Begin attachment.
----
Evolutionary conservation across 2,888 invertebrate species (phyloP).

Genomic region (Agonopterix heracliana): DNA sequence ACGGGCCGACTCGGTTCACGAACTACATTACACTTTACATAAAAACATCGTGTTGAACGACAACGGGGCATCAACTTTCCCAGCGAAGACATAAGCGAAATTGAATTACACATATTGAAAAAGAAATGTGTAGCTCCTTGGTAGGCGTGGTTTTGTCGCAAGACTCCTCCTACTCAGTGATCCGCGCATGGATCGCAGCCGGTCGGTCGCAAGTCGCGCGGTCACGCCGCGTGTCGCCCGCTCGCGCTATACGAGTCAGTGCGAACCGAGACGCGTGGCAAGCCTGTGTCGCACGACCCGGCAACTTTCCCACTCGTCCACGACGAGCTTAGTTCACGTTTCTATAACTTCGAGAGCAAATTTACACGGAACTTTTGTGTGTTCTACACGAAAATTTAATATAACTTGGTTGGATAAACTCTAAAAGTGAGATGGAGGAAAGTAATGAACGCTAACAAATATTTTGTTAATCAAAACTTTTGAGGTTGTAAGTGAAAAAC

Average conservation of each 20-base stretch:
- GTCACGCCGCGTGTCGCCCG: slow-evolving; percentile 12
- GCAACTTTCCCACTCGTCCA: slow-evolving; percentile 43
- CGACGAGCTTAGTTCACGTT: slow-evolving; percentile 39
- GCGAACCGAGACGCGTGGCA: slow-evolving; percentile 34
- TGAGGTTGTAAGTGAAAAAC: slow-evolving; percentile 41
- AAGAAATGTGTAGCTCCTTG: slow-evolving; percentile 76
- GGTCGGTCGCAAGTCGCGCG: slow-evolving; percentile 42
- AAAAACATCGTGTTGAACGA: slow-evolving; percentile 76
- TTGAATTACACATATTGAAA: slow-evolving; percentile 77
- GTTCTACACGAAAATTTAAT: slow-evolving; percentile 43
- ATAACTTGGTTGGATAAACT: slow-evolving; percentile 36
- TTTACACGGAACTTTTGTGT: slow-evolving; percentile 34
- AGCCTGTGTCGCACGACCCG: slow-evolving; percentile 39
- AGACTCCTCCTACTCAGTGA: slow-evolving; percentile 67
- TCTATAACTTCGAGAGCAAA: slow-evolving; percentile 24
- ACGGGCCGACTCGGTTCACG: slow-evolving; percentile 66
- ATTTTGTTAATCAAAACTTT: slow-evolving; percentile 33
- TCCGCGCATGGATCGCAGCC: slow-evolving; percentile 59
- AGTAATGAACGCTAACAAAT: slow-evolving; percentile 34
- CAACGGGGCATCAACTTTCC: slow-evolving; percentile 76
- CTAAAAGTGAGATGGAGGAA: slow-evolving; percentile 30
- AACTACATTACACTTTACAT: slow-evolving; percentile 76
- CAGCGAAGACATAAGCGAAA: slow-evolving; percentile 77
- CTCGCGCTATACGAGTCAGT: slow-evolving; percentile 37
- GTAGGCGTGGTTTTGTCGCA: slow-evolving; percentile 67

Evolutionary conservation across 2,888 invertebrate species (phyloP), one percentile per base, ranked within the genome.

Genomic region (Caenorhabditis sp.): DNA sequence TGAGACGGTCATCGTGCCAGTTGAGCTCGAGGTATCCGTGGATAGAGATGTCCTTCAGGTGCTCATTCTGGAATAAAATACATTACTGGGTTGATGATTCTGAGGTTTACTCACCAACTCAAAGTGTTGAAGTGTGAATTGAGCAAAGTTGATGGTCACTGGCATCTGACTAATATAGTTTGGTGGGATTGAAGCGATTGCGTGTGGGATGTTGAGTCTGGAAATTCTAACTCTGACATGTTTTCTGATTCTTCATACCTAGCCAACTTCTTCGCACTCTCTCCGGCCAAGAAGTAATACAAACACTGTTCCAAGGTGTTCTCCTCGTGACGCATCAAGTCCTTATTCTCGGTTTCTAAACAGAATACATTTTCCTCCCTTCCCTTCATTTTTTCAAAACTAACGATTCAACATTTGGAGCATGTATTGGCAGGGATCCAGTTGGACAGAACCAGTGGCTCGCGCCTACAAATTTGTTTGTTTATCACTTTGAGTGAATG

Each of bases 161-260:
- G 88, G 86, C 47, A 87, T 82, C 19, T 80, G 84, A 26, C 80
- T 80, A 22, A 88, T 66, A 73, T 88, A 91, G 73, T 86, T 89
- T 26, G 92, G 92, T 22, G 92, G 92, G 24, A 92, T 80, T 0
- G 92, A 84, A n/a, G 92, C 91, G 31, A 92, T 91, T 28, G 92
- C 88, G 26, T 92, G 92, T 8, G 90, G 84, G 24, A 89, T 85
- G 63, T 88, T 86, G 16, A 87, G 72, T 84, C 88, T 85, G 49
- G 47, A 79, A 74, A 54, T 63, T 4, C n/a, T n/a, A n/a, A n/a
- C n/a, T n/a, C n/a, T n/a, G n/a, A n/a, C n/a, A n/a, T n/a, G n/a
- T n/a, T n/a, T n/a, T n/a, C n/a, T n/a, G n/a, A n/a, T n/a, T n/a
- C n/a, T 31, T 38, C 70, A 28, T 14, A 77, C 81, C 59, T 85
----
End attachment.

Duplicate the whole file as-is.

Evolutionary conservation across 2,888 invertebrate species (phyloP).

Genomic region (Agonopterix heracliana): DNA sequence ACGGGCCGACTCGGTTCACGAACTACATTACACTTTACATAAAAACATCGTGTTGAACGACAACGGGGCATCAACTTTCCCAGCGAAGACATAAGCGAAATTGAATTACACATATTGAAAAAGAAATGTGTAGCTCCTTGGTAGGCGTGGTTTTGTCGCAAGACTCCTCCTACTCAGTGATCCGCGCATGGATCGCAGCCGGTCGGTCGCAAGTCGCGCGGTCACGCCGCGTGTCGCCCGCTCGCGCTATACGAGTCAGTGCGAACCGAGACGCGTGGCAAGCCTGTGTCGCACGACCCGGCAACTTTCCCACTCGTCCACGACGAGCTTAGTTCACGTTTCTATAACTTCGAGAGCAAATTTACACGGAACTTTTGTGTGTTCTACACGAAAATTTAATATAACTTGGTTGGATAAACTCTAAAAGTGAGATGGAGGAAAGTAATGAACGCTAACAAATATTTTGTTAATCAAAACTTTTGAGGTTGTAAGTGAAAAAC

Average conservation of each 20-base stretch:
- GTCACGCCGCGTGTCGCCCG: slow-evolving; percentile 12
- GCAACTTTCCCACTCGTCCA: slow-evolving; percentile 43
- CGACGAGCTTAGTTCACGTT: slow-evolving; percentile 39
- GCGAACCGAGACGCGTGGCA: slow-evolving; percentile 34
- TGAGGTTGTAAGTGAAAAAC: slow-evolving; percentile 41
- AAGAAATGTGTAGCTCCTTG: slow-evolving; percentile 76
- GGTCGGTCGCAAGTCGCGCG: slow-evolving; percentile 42
- AAAAACATCGTGTTGAACGA: slow-evolving; percentile 76
- TTGAATTACACATATTGAAA: slow-evolving; percentile 77
- GTTCTACACGAAAATTTAAT: slow-evolving; percentile 43
- ATAACTTGGTTGGATAAACT: slow-evolving; percentile 36
- TTTACACGGAACTTTTGTGT: slow-evolving; percentile 34
- AGCCTGTGTCGCACGACCCG: slow-evolving; percentile 39
- AGACTCCTCCTACTCAGTGA: slow-evolving; percentile 67
- TCTATAACTTCGAGAGCAAA: slow-evolving; percentile 24
- ACGGGCCGACTCGGTTCACG: slow-evolving; percentile 66
- ATTTTGTTAATCAAAACTTT: slow-evolving; percentile 33
- TCCGCGCATGGATCGCAGCC: slow-evolving; percentile 59
- AGTAATGAACGCTAACAAAT: slow-evolving; percentile 34
- CAACGGGGCATCAACTTTCC: slow-evolving; percentile 76
- CTAAAAGTGAGATGGAGGAA: slow-evolving; percentile 30
- AACTACATTACACTTTACAT: slow-evolving; percentile 76
- CAGCGAAGACATAAGCGAAA: slow-evolving; percentile 77
- CTCGCGCTATACGAGTCAGT: slow-evolving; percentile 37
- GTAGGCGTGGTTTTGTCGCA: slow-evolving; percentile 67

Evolutionary conservation across 2,888 invertebrate species (phyloP), one percentile per base, ranked within the genome.

Genomic region (Caenorhabditis sp.): DNA sequence TGAGACGGTCATCGTGCCAGTTGAGCTCGAGGTATCCGTGGATAGAGATGTCCTTCAGGTGCTCATTCTGGAATAAAATACATTACTGGGTTGATGATTCTGAGGTTTACTCACCAACTCAAAGTGTTGAAGTGTGAATTGAGCAAAGTTGATGGTCACTGGCATCTGACTAATATAGTTTGGTGGGATTGAAGCGATTGCGTGTGGGATGTTGAGTCTGGAAATTCTAACTCTGACATGTTTTCTGATTCTTCATACCTAGCCAACTTCTTCGCACTCTCTCCGGCCAAGAAGTAATACAAACACTGTTCCAAGGTGTTCTCCTCGTGACGCATCAAGTCCTTATTCTCGGTTTCTAAACAGAATACATTTTCCTCCCTTCCCTTCATTTTTTCAAAACTAACGATTCAACATTTGGAGCATGTATTGGCAGGGATCCAGTTGGACAGAACCAGTGGCTCGCGCCTACAAATTTGTTTGTTTATCACTTTGAGTGAATG

Each of bases 161-260:
- G 88, G 86, C 47, A 87, T 82, C 19, T 80, G 84, A 26, C 80
- T 80, A 22, A 88, T 66, A 73, T 88, A 91, G 73, T 86, T 89
- T 26, G 92, G 92, T 22, G 92, G 92, G 24, A 92, T 80, T 0
- G 92, A 84, A n/a, G 92, C 91, G 31, A 92, T 91, T 28, G 92
- C 88, G 26, T 92, G 92, T 8, G 90, G 84, G 24, A 89, T 85
- G 63, T 88, T 86, G 16, A 87, G 72, T 84, C 88, T 85, G 49
- G 47, A 79, A 74, A 54, T 63, T 4, C n/a, T n/a, A n/a, A n/a
- C n/a, T n/a, C n/a, T n/a, G n/a, A n/a, C n/a, A n/a, T n/a, G n/a
- T n/a, T n/a, T n/a, T n/a, C n/a, T n/a, G n/a, A n/a, T n/a, T n/a
- C n/a, T 31, T 38, C 70, A 28, T 14, A 77, C 81, C 59, T 85